While European leaders greeted the decision, the award tended to be criticized by Eurosceptics including the far-right (such as National Front leader Marine Le Pen) and far-left. Nigel Farage, leader of the right-wing UKIP and co-chairman of the anti-EU EFD group within the European Parliament, claimed the decision brought the Nobel Peace Prize "into total disrepute" due to its "insulting" assumption that the EU has prevented conflicts.
In a poll conducted in Norway by ResponsAnalyse for the newspaper Aftenposten, 26% of respondents agreed with the decision to award the European Union the prize, while 37% opposed it and a further 37% had no opinion. The director of the Norwegian Nobel Institute, Geir Lundestad described the results of the poll as "... more positive than he had expected" on the background of the "... negative attitude to the EU" in Norway. Lundestad stated that the award was not about Norwegian membership in the EU, but a "wider perspective".
On 30 November 2012, Nobel Peace Prize winners Desmond Tutu, Mairead Maguire and Adolfo Pérez Esquivel publicly opposed the awarding of the prize to the European Union. The 1984, 1976 and 1980 laureates stated in an open letter to the Nobel Foundation, based in Sweden, that in their view the EU stood for "... security based on military force and waging wars rather than insisting on the need for an alternative approach" and that "... the Norwegian Nobel Committee has redefined and reshaped the prize in a way that is not in accordance with the law". The International Peace Bureau, which won the prize in 1910, and several peace activists, writers and lawyers also signed the letter. The signatories demanded that the Nobel Foundation stop the payment of the SEK 8 million prize money.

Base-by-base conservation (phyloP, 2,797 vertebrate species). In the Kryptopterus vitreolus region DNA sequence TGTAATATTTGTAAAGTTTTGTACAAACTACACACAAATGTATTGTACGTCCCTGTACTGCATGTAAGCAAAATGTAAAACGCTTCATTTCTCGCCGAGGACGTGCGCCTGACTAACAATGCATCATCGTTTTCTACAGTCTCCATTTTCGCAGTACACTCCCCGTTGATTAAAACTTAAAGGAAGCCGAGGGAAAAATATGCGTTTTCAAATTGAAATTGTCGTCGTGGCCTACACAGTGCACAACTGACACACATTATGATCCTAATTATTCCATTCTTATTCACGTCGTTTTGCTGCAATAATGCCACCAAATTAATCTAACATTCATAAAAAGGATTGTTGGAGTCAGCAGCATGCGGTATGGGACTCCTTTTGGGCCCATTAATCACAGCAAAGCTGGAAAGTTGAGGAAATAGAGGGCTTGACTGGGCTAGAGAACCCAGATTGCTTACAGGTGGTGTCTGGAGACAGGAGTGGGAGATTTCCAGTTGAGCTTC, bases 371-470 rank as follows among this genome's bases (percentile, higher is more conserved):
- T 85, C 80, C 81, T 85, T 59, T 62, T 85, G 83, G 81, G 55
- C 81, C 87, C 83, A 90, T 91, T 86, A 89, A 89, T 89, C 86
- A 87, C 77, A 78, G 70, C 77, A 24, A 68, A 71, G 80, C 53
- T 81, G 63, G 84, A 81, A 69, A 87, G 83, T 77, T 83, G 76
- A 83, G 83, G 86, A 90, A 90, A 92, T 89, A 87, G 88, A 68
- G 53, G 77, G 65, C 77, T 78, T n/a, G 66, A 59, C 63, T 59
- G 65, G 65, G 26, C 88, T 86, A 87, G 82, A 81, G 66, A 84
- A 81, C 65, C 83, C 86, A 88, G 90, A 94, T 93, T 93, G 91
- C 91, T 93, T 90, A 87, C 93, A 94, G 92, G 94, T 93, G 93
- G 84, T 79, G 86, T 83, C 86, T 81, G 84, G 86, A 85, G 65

During the announcement, committee chairman Thorbjørn Jagland was asked whether Helmut Kohl or any of the current EU officials would be present to accept the prize on the EU's behalf. Jagland said the EU will have to decide who would accept the prize.
The EU decided that the prize would be accepted by President of the European Council Herman Van Rompuy, President of the European Commission José Manuel Barroso and President of the European Parliament Martin Schulz. Van Rompuy and Barroso held the acceptance speeches.
Most EU heads of states or governments except six attended the ceremony. French President François Hollande and Chancellor of Germany Angela Merkel attended. David Cameron and five other EU heads of state have not attended, Cameron sending his deputy Nick Clegg in his stead.